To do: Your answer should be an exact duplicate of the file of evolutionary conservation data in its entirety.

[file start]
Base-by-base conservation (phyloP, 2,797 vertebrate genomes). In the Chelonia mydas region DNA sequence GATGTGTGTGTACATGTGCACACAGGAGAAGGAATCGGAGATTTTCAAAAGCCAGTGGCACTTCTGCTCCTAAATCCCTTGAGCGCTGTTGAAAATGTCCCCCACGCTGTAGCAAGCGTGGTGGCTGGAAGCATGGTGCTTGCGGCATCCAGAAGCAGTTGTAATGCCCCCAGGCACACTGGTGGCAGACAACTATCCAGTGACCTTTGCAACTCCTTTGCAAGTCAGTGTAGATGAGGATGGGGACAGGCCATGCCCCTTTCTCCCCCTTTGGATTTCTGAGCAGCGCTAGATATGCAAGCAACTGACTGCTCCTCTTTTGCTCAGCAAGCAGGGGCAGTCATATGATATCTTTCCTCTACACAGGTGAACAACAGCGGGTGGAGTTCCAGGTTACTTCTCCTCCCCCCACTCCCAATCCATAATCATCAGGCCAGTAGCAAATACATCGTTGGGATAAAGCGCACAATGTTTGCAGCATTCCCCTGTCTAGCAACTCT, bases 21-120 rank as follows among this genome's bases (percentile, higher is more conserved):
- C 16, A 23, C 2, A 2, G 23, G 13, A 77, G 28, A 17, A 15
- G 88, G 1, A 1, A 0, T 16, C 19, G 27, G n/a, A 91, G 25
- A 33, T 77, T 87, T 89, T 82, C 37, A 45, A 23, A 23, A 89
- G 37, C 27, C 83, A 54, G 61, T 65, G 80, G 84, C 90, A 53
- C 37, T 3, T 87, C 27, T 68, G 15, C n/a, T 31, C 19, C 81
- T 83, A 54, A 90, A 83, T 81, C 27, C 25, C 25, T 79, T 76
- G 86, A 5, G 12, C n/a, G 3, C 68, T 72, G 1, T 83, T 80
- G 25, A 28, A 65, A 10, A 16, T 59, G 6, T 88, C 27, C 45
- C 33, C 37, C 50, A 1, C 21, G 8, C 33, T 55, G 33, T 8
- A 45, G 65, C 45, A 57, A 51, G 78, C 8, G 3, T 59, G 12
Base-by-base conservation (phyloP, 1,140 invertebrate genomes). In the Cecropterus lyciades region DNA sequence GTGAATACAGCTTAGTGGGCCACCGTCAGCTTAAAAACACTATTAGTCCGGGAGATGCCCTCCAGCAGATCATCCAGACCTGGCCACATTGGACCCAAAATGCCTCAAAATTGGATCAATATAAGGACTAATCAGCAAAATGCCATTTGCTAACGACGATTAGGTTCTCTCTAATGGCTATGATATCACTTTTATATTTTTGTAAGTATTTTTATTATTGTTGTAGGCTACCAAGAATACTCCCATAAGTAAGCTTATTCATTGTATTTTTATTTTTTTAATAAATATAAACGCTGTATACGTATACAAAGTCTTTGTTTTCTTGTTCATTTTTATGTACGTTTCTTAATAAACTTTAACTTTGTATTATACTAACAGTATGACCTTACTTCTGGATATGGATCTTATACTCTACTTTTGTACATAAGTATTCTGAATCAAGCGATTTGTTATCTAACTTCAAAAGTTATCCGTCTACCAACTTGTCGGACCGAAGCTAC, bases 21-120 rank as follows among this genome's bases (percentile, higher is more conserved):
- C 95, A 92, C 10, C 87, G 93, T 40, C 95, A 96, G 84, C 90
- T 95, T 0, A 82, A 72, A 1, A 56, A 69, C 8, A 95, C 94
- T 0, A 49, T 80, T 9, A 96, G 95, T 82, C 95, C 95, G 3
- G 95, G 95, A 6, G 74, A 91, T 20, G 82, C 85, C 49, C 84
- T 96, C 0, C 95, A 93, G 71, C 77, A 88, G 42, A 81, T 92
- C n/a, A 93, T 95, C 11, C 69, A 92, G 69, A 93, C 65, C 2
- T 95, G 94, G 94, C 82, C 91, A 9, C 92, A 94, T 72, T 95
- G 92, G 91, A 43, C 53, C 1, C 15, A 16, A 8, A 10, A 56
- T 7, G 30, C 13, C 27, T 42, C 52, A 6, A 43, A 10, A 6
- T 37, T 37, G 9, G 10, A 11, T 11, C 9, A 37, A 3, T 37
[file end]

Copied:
Base-by-base conservation (phyloP, 2,797 vertebrate genomes). In the Chelonia mydas region DNA sequence GATGTGTGTGTACATGTGCACACAGGAGAAGGAATCGGAGATTTTCAAAAGCCAGTGGCACTTCTGCTCCTAAATCCCTTGAGCGCTGTTGAAAATGTCCCCCACGCTGTAGCAAGCGTGGTGGCTGGAAGCATGGTGCTTGCGGCATCCAGAAGCAGTTGTAATGCCCCCAGGCACACTGGTGGCAGACAACTATCCAGTGACCTTTGCAACTCCTTTGCAAGTCAGTGTAGATGAGGATGGGGACAGGCCATGCCCCTTTCTCCCCCTTTGGATTTCTGAGCAGCGCTAGATATGCAAGCAACTGACTGCTCCTCTTTTGCTCAGCAAGCAGGGGCAGTCATATGATATCTTTCCTCTACACAGGTGAACAACAGCGGGTGGAGTTCCAGGTTACTTCTCCTCCCCCCACTCCCAATCCATAATCATCAGGCCAGTAGCAAATACATCGTTGGGATAAAGCGCACAATGTTTGCAGCATTCCCCTGTCTAGCAACTCT, bases 21-120 rank as follows among this genome's bases (percentile, higher is more conserved):
- C 16, A 23, C 2, A 2, G 23, G 13, A 77, G 28, A 17, A 15
- G 88, G 1, A 1, A 0, T 16, C 19, G 27, G n/a, A 91, G 25
- A 33, T 77, T 87, T 89, T 82, C 37, A 45, A 23, A 23, A 89
- G 37, C 27, C 83, A 54, G 61, T 65, G 80, G 84, C 90, A 53
- C 37, T 3, T 87, C 27, T 68, G 15, C n/a, T 31, C 19, C 81
- T 83, A 54, A 90, A 83, T 81, C 27, C 25, C 25, T 79, T 76
- G 86, A 5, G 12, C n/a, G 3, C 68, T 72, G 1, T 83, T 80
- G 25, A 28, A 65, A 10, A 16, T 59, G 6, T 88, C 27, C 45
- C 33, C 37, C 50, A 1, C 21, G 8, C 33, T 55, G 33, T 8
- A 45, G 65, C 45, A 57, A 51, G 78, C 8, G 3, T 59, G 12
Base-by-base conservation (phyloP, 1,140 invertebrate genomes). In the Cecropterus lyciades region DNA sequence GTGAATACAGCTTAGTGGGCCACCGTCAGCTTAAAAACACTATTAGTCCGGGAGATGCCCTCCAGCAGATCATCCAGACCTGGCCACATTGGACCCAAAATGCCTCAAAATTGGATCAATATAAGGACTAATCAGCAAAATGCCATTTGCTAACGACGATTAGGTTCTCTCTAATGGCTATGATATCACTTTTATATTTTTGTAAGTATTTTTATTATTGTTGTAGGCTACCAAGAATACTCCCATAAGTAAGCTTATTCATTGTATTTTTATTTTTTTAATAAATATAAACGCTGTATACGTATACAAAGTCTTTGTTTTCTTGTTCATTTTTATGTACGTTTCTTAATAAACTTTAACTTTGTATTATACTAACAGTATGACCTTACTTCTGGATATGGATCTTATACTCTACTTTTGTACATAAGTATTCTGAATCAAGCGATTTGTTATCTAACTTCAAAAGTTATCCGTCTACCAACTTGTCGGACCGAAGCTAC, bases 21-120 rank as follows among this genome's bases (percentile, higher is more conserved):
- C 95, A 92, C 10, C 87, G 93, T 40, C 95, A 96, G 84, C 90
- T 95, T 0, A 82, A 72, A 1, A 56, A 69, C 8, A 95, C 94
- T 0, A 49, T 80, T 9, A 96, G 95, T 82, C 95, C 95, G 3
- G 95, G 95, A 6, G 74, A 91, T 20, G 82, C 85, C 49, C 84
- T 96, C 0, C 95, A 93, G 71, C 77, A 88, G 42, A 81, T 92
- C n/a, A 93, T 95, C 11, C 69, A 92, G 69, A 93, C 65, C 2
- T 95, G 94, G 94, C 82, C 91, A 9, C 92, A 94, T 72, T 95
- G 92, G 91, A 43, C 53, C 1, C 15, A 16, A 8, A 10, A 56
- T 7, G 30, C 13, C 27, T 42, C 52, A 6, A 43, A 10, A 6
- T 37, T 37, G 9, G 10, A 11, T 11, C 9, A 37, A 3, T 37